The managers ended the day by walking through Trump’s reaction to the unfolding riots at the Capitol, including a tweet attacking Pence as the riots unfolded and a video he released that day in which he failed to condemn the violence that had occurred.
    The personal nature of the trial to both the House managers and senators, endangered on the day of the riots, loomed over the proceedings. Rep. Madeleine Dean of Pennsylvania choked up as she closed her remarks by describing the loud bang that was heard when she was in the chamber that had been surrounded by rioters.
    “So they came, draped in Trump’s flag, and used our flag, the American flag, to batter and to bludgeon,” Dean said. “And at 2:30 p.m., I heard that terrifying banging on those House chamber doors.”

    Republicans say they can’t be swayed

    While the managers’ case was moving to many of the senators who were forced to flee from the rioters on January 6, there still does not appear to be a path to reach the two-thirds vote necessary to convict Trump and bar him from running for future office.
    On Tuesday, the Senate voted 56 to 44 that the trial was constitutional, meaning 44 Senate Republicans voted that the trial itself was unconstitutional. While one Republican, Sen. Bill Cassidy of Louisiana, changed his vote as a result of the strong Democratic arguments on the constitutionality of the trial, other Republicans stayed firmly opposed even as they panned the meandering presentation made by Trump’s legal team on Tuesday.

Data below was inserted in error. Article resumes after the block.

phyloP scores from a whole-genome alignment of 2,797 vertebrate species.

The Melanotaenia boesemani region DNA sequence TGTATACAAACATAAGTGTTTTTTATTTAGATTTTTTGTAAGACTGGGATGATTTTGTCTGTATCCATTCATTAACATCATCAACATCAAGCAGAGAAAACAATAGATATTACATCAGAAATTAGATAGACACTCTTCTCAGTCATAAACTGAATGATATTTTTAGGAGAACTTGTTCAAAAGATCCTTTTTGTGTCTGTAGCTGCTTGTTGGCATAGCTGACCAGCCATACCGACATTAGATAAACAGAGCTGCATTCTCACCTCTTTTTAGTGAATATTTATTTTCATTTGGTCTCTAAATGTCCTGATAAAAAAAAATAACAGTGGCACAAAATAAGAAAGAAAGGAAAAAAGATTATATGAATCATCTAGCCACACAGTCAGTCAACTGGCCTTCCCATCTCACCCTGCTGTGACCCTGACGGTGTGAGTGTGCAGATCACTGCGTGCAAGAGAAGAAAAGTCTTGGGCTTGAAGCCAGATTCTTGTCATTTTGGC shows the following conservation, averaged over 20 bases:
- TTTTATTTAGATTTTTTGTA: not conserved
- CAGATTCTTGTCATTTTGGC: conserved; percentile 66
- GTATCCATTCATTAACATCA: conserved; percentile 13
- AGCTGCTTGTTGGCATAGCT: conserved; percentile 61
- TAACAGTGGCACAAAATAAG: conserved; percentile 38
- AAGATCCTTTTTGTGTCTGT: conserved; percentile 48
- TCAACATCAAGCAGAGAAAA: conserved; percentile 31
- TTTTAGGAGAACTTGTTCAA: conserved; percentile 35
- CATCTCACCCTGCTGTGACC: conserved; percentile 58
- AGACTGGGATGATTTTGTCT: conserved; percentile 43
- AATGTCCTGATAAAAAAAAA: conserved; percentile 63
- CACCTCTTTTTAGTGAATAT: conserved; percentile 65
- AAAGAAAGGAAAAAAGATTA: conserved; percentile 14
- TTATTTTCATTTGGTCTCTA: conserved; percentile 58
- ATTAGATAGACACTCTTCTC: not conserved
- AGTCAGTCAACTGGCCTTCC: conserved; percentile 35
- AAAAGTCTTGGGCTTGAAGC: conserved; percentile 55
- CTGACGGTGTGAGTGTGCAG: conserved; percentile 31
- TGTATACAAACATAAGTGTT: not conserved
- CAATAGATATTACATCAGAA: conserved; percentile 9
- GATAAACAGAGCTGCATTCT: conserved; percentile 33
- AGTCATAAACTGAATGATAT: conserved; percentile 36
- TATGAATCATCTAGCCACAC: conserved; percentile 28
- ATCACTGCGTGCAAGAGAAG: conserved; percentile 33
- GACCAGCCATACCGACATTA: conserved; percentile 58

House Democrats are urging Senate Republicans to solely consider the merits of the case and separate out their concerns about whether the trial is constitutional. Many GOP senators publicly and privately are signaling to CNN that they won’t do that, the latest sign of the high hurdles Democrats face in getting to 67 votes to convict.
    “The underlying issue is too critical in my opinion,” Sen. Mike Rounds of South Dakota told reporters. “I’ve continued to say that it is not constitutional to impeach and convict a former president.”
    Asked if there’s anything the Democratic managers could say that would change his mind, Rounds said: “I think they would have to go back to the constitutional articles or the constitutional issues in my opinion.”
    Trump’s lawyers, Castor and David Schoen, will have up to 16 hours over two days to make a more detailed case against the impeachment charge beginning Friday, though they aren’t expected to use all of that time.
    After Tuesday’s rambling presentation was criticized by Republicans — and enraged the former president — Trump’s legal team is scrambling to collect and produce more videos to bolster their arguments, according to a person familiar with the discussions.
    After Trump’s team wraps up, the Senate will have up to four hours to ask written questions to the legal teams, and then the House managers could seek a vote on hearing from witnesses. But it’s not clear yet they plan to do so.